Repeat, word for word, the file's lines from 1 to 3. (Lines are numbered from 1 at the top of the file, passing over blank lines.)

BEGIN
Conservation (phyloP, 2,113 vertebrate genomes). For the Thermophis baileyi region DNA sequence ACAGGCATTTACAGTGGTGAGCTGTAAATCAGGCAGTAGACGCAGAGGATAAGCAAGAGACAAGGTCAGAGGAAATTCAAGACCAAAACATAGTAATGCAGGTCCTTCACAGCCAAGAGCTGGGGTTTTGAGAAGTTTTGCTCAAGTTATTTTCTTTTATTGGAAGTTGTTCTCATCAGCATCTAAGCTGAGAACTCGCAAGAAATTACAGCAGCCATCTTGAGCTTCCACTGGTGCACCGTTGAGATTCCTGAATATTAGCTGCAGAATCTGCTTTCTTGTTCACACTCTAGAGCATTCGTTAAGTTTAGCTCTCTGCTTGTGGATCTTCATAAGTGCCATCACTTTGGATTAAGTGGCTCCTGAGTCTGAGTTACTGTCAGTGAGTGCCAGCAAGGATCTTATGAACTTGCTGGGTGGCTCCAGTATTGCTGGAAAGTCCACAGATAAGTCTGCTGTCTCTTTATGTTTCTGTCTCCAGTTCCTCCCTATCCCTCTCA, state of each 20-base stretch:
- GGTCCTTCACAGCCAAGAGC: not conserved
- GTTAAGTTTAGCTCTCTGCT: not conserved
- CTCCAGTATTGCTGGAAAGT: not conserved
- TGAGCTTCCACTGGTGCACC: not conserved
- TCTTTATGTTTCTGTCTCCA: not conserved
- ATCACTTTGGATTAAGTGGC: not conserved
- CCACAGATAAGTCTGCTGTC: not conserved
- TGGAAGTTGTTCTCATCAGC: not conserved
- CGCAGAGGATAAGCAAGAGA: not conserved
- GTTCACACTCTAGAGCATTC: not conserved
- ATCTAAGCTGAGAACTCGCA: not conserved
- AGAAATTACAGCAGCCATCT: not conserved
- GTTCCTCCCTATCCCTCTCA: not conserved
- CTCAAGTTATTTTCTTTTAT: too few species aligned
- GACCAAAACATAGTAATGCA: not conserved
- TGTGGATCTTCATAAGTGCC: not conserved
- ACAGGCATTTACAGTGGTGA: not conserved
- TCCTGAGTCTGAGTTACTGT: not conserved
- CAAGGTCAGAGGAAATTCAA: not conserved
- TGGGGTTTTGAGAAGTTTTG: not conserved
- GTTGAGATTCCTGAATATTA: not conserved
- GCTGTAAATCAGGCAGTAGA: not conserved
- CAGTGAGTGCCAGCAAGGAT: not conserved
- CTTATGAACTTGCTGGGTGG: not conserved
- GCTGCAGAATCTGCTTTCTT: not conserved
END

Conservation (phyloP, 2,113 vertebrate genomes). For the Thermophis baileyi region DNA sequence ACAGGCATTTACAGTGGTGAGCTGTAAATCAGGCAGTAGACGCAGAGGATAAGCAAGAGACAAGGTCAGAGGAAATTCAAGACCAAAACATAGTAATGCAGGTCCTTCACAGCCAAGAGCTGGGGTTTTGAGAAGTTTTGCTCAAGTTATTTTCTTTTATTGGAAGTTGTTCTCATCAGCATCTAAGCTGAGAACTCGCAAGAAATTACAGCAGCCATCTTGAGCTTCCACTGGTGCACCGTTGAGATTCCTGAATATTAGCTGCAGAATCTGCTTTCTTGTTCACACTCTAGAGCATTCGTTAAGTTTAGCTCTCTGCTTGTGGATCTTCATAAGTGCCATCACTTTGGATTAAGTGGCTCCTGAGTCTGAGTTACTGTCAGTGAGTGCCAGCAAGGATCTTATGAACTTGCTGGGTGGCTCCAGTATTGCTGGAAAGTCCACAGATAAGTCTGCTGTCTCTTTATGTTTCTGTCTCCAGTTCCTCCCTATCCCTCTCA, state of each 20-base stretch:
- GGTCCTTCACAGCCAAGAGC: not conserved
- GTTAAGTTTAGCTCTCTGCT: not conserved